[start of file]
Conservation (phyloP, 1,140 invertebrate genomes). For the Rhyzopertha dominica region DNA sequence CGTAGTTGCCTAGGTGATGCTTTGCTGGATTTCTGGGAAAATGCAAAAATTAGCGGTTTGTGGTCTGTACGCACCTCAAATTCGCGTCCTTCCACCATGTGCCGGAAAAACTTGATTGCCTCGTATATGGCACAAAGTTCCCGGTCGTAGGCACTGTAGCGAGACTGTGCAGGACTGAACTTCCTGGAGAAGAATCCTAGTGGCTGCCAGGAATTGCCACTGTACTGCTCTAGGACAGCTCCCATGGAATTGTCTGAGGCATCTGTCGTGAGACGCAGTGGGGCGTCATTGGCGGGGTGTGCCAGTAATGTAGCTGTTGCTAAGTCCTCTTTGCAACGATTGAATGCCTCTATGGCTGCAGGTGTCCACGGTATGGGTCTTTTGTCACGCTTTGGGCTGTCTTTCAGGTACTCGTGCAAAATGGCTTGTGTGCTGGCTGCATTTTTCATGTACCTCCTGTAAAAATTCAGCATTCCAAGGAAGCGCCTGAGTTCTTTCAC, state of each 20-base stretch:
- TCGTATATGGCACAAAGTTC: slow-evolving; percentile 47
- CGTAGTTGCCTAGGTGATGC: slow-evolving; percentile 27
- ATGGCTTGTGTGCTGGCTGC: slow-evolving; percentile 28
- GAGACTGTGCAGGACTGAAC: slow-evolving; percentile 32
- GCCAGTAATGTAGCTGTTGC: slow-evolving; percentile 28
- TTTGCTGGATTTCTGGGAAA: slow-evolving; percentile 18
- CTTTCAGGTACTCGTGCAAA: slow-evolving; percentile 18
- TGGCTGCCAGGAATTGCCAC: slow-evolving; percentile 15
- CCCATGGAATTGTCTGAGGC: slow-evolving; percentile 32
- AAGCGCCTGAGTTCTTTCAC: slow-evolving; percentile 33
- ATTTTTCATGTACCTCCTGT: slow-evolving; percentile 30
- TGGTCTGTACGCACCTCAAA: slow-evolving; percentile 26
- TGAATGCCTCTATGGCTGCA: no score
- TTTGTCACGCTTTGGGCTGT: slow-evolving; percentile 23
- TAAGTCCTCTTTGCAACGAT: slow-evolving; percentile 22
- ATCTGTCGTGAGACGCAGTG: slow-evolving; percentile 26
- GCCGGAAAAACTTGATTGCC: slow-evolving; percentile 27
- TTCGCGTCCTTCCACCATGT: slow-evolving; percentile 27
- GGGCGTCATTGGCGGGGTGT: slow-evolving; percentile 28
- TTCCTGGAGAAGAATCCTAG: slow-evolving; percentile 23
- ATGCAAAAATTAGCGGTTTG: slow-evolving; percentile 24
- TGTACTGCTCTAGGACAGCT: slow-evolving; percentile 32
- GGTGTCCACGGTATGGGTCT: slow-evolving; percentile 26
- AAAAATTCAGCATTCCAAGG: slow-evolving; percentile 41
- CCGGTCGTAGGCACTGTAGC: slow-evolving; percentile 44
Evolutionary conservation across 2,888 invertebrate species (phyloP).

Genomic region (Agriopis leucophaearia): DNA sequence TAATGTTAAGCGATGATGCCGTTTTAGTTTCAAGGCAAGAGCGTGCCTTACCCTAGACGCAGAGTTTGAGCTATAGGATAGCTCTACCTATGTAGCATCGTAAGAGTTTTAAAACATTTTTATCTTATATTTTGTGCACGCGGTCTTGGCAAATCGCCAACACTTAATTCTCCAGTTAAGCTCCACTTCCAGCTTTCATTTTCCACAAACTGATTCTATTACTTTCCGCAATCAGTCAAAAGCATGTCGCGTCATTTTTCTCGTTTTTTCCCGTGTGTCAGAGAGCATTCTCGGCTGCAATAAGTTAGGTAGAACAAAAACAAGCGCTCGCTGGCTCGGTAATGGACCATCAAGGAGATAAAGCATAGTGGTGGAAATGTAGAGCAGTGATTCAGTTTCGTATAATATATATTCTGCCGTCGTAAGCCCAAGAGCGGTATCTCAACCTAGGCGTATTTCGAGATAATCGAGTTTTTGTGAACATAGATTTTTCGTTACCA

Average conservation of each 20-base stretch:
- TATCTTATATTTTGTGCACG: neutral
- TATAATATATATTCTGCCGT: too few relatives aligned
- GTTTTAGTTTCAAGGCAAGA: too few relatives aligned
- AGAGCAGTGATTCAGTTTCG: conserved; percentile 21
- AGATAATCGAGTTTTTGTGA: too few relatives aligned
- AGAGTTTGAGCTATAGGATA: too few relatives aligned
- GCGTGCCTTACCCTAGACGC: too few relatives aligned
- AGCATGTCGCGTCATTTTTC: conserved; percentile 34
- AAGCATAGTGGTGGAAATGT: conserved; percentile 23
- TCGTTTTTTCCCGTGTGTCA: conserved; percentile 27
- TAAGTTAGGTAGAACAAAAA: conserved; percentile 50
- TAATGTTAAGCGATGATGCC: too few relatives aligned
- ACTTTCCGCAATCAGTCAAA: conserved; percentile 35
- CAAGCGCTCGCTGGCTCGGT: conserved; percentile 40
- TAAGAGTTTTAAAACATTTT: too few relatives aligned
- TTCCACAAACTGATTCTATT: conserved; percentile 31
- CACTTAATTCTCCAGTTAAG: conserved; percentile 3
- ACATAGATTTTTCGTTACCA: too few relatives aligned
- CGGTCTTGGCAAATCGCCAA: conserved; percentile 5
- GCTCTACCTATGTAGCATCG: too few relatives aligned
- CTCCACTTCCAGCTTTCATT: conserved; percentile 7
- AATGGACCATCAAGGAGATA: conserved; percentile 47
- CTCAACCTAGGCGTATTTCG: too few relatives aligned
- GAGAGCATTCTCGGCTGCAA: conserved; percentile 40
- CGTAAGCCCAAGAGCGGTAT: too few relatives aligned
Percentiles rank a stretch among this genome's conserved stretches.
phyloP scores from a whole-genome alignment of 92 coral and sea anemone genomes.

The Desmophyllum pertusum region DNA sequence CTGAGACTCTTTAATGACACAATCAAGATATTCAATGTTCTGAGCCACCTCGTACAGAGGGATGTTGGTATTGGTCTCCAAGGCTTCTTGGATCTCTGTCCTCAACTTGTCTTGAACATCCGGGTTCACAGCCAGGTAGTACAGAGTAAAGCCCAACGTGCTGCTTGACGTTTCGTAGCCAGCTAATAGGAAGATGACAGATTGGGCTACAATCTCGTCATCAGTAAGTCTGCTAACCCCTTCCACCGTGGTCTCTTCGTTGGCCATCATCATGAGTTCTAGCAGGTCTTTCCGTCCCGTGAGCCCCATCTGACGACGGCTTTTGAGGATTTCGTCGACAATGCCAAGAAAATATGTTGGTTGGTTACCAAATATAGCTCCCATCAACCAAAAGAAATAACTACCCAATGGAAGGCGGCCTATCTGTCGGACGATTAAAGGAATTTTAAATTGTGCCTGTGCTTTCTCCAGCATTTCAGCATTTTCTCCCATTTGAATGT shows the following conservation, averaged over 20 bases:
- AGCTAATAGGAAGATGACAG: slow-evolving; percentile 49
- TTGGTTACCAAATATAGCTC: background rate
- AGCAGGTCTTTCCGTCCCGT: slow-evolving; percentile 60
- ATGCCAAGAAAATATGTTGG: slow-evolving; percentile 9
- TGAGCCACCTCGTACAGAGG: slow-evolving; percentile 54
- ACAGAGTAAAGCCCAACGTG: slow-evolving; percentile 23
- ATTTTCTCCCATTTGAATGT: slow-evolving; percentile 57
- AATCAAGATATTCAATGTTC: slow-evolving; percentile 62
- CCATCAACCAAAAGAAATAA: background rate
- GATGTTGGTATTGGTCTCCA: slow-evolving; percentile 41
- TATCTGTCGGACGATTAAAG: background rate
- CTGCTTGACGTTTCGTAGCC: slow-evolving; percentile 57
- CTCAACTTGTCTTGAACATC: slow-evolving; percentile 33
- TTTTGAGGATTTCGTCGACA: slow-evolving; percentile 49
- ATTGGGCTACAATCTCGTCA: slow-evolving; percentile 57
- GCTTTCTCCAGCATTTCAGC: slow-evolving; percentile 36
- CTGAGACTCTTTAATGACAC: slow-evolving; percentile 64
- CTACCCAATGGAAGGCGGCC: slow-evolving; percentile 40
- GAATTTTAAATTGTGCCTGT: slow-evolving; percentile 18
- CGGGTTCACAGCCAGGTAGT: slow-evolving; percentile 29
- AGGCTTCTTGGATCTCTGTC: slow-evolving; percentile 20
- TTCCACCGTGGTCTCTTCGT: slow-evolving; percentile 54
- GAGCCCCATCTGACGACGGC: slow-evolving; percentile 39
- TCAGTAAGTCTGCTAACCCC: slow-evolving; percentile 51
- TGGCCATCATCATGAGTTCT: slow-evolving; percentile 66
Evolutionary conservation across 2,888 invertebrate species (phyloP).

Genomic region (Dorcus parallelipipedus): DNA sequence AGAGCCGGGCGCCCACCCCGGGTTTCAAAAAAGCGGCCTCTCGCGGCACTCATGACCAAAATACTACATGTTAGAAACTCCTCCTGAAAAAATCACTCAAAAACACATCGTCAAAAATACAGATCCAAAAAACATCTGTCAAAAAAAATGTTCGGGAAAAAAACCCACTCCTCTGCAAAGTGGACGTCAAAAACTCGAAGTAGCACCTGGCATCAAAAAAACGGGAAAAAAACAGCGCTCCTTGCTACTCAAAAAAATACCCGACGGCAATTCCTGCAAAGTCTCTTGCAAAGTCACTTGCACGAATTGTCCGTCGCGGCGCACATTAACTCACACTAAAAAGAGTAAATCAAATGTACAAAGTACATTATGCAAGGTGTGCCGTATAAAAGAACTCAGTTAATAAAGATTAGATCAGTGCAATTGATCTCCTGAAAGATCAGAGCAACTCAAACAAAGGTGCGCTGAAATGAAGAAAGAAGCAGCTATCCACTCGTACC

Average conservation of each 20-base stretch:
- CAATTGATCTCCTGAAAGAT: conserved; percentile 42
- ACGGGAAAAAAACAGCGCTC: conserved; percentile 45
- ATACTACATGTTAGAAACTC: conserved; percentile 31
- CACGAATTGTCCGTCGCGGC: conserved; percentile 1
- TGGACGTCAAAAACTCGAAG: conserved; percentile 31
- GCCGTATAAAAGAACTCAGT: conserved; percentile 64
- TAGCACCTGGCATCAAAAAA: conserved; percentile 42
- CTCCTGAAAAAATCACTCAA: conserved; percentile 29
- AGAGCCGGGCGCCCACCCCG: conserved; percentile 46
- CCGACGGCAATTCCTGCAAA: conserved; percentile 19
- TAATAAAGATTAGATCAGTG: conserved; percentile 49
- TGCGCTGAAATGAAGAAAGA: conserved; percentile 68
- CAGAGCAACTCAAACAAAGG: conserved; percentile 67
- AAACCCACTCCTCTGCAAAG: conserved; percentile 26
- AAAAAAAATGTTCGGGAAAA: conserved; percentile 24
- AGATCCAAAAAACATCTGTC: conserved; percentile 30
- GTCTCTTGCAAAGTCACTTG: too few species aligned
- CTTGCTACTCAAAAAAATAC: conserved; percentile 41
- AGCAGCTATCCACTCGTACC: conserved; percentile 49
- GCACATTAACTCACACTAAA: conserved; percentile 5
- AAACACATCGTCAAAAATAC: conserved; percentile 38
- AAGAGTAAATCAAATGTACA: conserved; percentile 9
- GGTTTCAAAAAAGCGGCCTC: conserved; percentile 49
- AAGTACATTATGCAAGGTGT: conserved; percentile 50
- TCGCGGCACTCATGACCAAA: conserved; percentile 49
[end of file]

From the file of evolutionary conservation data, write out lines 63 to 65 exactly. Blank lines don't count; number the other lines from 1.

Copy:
- ACAGAGTAAAGCCCAACGTG: slow-evolving; percentile 23
- ATTTTCTCCCATTTGAATGT: slow-evolving; percentile 57
- AATCAAGATATTCAATGTTC: slow-evolving; percentile 62